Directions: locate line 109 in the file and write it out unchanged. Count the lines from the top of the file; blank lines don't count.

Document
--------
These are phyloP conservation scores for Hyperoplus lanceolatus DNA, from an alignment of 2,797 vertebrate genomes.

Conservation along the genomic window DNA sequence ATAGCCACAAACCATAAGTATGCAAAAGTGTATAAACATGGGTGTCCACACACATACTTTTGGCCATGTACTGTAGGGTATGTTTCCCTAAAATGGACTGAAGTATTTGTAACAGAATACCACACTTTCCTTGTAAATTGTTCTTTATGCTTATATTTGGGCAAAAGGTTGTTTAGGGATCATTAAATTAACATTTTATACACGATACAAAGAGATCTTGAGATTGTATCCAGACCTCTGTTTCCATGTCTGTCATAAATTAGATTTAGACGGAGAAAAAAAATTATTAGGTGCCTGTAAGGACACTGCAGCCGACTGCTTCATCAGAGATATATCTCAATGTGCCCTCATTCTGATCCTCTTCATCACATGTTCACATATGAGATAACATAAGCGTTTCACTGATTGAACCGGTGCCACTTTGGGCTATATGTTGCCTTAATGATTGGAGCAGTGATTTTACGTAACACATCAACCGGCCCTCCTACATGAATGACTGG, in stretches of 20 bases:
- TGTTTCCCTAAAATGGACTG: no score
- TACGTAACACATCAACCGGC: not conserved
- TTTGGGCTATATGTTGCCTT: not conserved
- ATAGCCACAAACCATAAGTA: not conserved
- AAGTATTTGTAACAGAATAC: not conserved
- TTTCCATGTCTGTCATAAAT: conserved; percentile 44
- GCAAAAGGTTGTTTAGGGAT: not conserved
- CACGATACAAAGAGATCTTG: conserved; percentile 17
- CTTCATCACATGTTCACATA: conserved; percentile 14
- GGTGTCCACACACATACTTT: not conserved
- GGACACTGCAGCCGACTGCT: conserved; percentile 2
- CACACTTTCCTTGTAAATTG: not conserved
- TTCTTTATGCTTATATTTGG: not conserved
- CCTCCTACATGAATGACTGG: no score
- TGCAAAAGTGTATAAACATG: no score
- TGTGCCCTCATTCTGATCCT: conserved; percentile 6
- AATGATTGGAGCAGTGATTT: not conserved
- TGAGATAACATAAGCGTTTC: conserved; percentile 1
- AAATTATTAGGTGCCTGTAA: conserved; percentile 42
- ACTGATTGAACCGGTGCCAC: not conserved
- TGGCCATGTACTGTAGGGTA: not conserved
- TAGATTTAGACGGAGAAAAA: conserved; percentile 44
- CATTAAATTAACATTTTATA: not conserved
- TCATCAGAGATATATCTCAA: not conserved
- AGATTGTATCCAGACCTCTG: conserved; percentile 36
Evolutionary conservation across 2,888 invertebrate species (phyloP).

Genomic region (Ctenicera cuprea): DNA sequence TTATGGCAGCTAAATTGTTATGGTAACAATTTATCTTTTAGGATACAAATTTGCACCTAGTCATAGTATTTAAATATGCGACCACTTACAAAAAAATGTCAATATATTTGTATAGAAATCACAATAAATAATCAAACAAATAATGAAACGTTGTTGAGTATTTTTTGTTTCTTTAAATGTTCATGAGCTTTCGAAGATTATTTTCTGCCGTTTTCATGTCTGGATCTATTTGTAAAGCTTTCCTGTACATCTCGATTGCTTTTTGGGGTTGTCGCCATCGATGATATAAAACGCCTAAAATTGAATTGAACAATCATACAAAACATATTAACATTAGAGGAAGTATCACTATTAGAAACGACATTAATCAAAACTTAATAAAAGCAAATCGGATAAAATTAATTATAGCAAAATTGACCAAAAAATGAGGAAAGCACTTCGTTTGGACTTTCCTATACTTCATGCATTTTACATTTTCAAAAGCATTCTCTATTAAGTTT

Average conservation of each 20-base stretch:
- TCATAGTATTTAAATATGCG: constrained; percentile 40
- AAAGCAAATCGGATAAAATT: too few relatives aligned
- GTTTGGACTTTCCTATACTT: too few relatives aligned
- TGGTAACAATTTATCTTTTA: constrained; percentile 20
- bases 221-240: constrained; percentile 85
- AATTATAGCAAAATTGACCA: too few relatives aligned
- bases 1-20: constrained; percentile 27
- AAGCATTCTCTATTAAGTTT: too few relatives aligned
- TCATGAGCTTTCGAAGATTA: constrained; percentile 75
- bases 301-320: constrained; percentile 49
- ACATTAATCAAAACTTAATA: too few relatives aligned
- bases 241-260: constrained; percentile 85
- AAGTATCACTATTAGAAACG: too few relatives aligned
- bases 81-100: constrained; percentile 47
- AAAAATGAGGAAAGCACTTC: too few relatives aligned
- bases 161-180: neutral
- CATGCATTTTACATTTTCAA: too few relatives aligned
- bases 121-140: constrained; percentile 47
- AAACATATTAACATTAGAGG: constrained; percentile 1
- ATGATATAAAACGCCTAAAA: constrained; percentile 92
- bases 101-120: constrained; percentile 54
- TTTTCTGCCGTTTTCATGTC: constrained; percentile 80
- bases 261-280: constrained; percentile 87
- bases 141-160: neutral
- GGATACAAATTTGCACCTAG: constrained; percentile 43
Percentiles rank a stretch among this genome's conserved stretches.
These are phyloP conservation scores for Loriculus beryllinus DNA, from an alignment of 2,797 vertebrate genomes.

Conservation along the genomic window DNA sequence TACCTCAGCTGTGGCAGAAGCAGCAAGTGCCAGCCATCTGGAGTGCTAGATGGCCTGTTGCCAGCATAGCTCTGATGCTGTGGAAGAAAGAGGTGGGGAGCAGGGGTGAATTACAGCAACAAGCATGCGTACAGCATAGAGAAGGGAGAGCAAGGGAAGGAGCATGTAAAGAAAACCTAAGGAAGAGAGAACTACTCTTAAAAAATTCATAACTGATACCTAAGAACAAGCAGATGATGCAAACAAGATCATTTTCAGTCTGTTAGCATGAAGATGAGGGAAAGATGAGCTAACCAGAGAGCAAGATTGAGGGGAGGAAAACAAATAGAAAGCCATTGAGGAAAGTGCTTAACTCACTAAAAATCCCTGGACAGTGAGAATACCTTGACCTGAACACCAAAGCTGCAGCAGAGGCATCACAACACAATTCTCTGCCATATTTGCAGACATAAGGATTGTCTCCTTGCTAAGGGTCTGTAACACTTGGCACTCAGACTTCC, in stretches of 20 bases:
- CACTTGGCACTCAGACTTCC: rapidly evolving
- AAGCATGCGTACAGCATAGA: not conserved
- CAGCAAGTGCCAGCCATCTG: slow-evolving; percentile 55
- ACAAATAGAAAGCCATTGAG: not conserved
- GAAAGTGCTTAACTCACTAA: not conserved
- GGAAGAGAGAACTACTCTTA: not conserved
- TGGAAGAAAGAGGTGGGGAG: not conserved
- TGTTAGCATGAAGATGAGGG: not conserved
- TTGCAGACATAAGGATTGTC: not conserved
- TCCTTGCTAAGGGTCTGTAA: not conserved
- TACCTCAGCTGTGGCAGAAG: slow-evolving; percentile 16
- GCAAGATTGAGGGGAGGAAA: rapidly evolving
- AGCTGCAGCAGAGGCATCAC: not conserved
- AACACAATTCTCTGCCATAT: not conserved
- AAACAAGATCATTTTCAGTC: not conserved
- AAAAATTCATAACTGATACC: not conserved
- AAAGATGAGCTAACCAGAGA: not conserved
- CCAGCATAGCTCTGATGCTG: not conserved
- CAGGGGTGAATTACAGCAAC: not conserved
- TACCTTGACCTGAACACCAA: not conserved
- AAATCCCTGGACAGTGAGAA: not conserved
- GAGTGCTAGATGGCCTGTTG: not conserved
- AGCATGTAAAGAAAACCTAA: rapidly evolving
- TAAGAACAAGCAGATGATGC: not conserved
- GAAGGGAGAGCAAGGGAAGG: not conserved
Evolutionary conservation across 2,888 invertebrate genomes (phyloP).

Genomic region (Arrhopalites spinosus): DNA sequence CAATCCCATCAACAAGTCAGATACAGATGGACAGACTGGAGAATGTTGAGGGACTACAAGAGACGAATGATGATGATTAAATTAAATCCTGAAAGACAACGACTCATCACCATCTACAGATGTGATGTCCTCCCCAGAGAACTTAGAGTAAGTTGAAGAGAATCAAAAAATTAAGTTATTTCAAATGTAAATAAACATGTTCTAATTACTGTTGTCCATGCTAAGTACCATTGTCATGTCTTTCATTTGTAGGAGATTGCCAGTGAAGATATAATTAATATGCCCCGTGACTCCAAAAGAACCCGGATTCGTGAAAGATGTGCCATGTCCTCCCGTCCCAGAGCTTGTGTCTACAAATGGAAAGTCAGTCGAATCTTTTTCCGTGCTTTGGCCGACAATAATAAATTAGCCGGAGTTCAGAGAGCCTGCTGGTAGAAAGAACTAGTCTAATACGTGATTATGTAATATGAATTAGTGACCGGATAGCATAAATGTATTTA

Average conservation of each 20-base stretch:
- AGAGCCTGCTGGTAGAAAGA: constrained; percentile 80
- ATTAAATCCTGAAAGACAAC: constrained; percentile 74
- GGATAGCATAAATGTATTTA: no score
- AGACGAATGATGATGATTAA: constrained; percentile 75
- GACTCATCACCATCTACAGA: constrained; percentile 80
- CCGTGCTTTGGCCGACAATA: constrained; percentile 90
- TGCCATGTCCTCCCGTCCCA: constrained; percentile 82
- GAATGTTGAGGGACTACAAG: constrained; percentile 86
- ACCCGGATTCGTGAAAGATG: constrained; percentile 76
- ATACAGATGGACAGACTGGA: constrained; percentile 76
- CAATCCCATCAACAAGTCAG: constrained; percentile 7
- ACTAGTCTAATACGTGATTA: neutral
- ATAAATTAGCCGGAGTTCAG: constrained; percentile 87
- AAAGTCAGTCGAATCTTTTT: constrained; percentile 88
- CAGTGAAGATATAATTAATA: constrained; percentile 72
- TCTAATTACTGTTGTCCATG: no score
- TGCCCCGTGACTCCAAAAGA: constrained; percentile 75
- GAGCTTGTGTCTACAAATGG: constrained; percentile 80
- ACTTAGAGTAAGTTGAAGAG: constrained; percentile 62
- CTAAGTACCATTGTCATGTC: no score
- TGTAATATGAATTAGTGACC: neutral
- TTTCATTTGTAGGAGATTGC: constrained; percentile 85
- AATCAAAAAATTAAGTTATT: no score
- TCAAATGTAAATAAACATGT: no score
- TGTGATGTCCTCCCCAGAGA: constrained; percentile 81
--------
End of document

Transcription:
- AATCAAAAAATTAAGTTATT: no score